Each of the workers were ordered to pay the $1,000 pecuniary penalty.
The Federal Court has held that workers’ concerns over toilet pressure on a construction site is not enough of an imminent threat to safety which would justify the taking of industrial action.
The decision of Director of the Fair Work Building Industry Inspectorate v Merkx  demonstrates that for employees to be able to lawfully take action in relation to concerns about health and safety in the workplace, that action must be based on a reasonable concern that there is an imminent risk to the employee’s health and safety. In that case, 22 workers were each fined $1,000 for walking off the job due to health concerns, which included low water pressure in the job site’s bathrooms.
Works being conducted on the job site caused a decrease in the water pressure on the site, which affected the showers and hand basins, and made the toilets difficult to flush. The workers held a meeting and collectively agreed to leave the site due to their concerns regarding the water pressure, without seeking permission from their employer and without knowing that some of the water issues had since been rectified. None of the workers attended the site for work the following day.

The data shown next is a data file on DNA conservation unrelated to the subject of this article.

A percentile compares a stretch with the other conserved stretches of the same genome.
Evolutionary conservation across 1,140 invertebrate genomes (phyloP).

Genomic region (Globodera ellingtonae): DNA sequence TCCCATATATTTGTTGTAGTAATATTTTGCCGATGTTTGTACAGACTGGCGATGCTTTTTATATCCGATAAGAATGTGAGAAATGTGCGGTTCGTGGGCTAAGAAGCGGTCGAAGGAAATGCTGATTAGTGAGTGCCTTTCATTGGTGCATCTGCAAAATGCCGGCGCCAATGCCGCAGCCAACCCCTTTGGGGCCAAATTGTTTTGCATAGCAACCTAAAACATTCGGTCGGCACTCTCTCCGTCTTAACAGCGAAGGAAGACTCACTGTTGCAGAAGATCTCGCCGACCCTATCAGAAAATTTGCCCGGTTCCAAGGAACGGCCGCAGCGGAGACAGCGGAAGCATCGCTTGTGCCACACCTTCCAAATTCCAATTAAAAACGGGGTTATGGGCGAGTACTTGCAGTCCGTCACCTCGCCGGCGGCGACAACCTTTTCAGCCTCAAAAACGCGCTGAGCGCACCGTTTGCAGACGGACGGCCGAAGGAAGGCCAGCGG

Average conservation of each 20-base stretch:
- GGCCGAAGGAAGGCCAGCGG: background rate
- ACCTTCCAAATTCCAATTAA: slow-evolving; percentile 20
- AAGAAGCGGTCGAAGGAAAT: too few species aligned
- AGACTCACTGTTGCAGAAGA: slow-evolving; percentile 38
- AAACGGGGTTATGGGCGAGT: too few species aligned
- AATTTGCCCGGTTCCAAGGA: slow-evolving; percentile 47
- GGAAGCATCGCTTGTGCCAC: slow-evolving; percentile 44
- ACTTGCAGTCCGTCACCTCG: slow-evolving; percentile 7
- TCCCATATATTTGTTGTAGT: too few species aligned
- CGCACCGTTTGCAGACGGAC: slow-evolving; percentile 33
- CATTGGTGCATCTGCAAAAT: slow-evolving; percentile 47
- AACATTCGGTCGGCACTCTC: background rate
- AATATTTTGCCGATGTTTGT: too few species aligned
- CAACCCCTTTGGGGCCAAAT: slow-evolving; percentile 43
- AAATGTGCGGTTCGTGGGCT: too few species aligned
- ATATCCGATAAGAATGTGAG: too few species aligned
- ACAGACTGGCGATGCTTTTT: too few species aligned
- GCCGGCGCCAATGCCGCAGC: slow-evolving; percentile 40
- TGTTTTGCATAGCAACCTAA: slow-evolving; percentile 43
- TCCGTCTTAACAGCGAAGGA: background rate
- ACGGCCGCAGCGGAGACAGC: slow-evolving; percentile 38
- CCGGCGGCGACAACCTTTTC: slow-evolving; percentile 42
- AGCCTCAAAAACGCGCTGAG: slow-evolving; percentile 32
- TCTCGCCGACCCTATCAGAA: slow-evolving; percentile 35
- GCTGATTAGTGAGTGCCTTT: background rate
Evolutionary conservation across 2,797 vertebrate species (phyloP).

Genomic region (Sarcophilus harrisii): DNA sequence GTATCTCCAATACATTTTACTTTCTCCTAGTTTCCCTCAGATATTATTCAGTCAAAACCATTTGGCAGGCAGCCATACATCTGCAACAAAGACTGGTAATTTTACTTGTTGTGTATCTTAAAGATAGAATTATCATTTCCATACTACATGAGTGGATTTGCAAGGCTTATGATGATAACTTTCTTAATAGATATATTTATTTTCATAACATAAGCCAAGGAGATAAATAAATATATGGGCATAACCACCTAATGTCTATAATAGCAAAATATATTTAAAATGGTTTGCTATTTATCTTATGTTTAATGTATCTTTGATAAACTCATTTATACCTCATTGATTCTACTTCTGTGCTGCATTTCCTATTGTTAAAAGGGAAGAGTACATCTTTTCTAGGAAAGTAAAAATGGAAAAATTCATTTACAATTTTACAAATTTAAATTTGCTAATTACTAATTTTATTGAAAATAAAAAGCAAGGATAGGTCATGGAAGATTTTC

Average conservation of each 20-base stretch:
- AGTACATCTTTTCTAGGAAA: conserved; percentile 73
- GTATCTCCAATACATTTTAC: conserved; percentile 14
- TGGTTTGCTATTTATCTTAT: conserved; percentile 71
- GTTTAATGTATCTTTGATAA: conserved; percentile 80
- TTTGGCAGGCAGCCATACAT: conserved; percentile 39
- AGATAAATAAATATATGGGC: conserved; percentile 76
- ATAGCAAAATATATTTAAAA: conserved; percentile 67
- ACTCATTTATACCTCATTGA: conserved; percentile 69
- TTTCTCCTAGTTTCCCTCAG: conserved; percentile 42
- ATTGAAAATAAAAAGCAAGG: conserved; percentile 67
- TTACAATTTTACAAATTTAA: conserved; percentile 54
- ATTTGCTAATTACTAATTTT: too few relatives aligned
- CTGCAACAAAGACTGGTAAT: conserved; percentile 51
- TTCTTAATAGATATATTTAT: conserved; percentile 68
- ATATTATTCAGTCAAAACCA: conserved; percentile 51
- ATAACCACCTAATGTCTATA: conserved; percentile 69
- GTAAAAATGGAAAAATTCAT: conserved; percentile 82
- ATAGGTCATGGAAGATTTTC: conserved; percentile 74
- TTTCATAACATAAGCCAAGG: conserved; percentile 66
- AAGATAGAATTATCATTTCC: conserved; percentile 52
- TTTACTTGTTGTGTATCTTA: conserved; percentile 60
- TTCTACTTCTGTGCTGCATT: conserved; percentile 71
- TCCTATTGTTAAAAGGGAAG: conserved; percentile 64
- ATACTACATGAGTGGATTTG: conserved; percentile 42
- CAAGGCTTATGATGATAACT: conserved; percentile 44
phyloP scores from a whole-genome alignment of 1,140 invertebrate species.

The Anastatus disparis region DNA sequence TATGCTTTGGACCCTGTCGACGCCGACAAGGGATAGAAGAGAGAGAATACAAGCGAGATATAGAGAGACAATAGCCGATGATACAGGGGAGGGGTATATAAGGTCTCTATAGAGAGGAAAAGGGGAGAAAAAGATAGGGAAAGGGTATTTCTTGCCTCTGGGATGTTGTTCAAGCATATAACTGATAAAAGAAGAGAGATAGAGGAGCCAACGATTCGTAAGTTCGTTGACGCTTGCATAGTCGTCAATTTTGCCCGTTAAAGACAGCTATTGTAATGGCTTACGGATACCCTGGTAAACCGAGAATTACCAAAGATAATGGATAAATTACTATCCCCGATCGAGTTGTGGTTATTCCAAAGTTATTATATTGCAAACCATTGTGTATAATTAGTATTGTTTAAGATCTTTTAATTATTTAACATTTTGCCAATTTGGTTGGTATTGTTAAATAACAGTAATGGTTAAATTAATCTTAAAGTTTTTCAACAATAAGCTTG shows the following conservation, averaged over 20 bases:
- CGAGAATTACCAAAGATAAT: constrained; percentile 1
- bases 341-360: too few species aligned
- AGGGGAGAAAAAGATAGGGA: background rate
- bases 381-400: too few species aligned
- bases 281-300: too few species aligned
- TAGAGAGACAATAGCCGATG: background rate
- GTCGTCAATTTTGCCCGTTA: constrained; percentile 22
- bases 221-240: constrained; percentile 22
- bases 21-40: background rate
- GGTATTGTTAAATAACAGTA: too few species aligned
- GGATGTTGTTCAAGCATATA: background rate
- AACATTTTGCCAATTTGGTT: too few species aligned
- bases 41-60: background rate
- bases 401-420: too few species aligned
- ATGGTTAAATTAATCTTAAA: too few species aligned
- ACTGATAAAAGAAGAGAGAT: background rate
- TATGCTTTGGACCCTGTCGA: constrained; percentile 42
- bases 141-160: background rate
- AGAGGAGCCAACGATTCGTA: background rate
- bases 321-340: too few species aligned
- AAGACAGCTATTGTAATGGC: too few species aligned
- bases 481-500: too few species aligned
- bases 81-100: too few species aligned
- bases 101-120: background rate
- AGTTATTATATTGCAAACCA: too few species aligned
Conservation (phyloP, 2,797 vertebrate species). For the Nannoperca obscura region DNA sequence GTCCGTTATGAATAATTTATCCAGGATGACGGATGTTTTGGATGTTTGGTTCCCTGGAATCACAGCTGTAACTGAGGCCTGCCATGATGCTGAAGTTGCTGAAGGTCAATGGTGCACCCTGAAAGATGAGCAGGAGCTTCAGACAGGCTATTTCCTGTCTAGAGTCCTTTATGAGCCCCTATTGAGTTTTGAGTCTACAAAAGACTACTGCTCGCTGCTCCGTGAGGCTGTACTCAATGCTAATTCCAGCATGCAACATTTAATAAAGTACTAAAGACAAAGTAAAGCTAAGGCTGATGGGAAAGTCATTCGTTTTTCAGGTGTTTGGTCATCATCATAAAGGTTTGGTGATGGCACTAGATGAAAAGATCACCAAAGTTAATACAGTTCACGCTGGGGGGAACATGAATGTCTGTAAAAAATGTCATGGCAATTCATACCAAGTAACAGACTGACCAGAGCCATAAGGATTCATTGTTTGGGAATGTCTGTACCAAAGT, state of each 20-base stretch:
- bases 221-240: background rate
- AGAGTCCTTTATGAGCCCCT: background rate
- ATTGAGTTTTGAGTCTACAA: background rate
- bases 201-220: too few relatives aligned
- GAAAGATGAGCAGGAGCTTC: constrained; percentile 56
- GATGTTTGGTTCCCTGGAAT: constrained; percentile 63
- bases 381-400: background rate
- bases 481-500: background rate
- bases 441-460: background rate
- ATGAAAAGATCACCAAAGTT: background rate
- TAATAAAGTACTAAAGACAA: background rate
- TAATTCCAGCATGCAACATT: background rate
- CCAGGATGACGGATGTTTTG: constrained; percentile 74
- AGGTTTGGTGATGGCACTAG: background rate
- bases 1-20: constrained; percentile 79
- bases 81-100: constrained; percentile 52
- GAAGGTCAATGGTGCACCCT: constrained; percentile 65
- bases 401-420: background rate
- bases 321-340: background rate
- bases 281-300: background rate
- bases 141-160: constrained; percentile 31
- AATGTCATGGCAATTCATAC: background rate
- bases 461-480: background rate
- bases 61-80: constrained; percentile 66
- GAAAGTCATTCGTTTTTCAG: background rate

The Fair Work Building Industry Inspectorate brought proceedings in the Federal Court, alleging the workers engaged in unlawful industrial action in breach of the Fair Work Act 2009, by failing to attend work in accordance with their usual rostered working hours under the Enterprise Agreement.
The Court found that the workers”concerns in relation to the water pressure was not sufficient to meet the requirements of the Fair Work Act and therefore amounted to unlawful industrial action. Each of the workers were ordered to pay the $1,000 pecuniary penalty and the Court made a declaration that in refusing to attend for work, the workers had acted in breach of the Fair Work Act.
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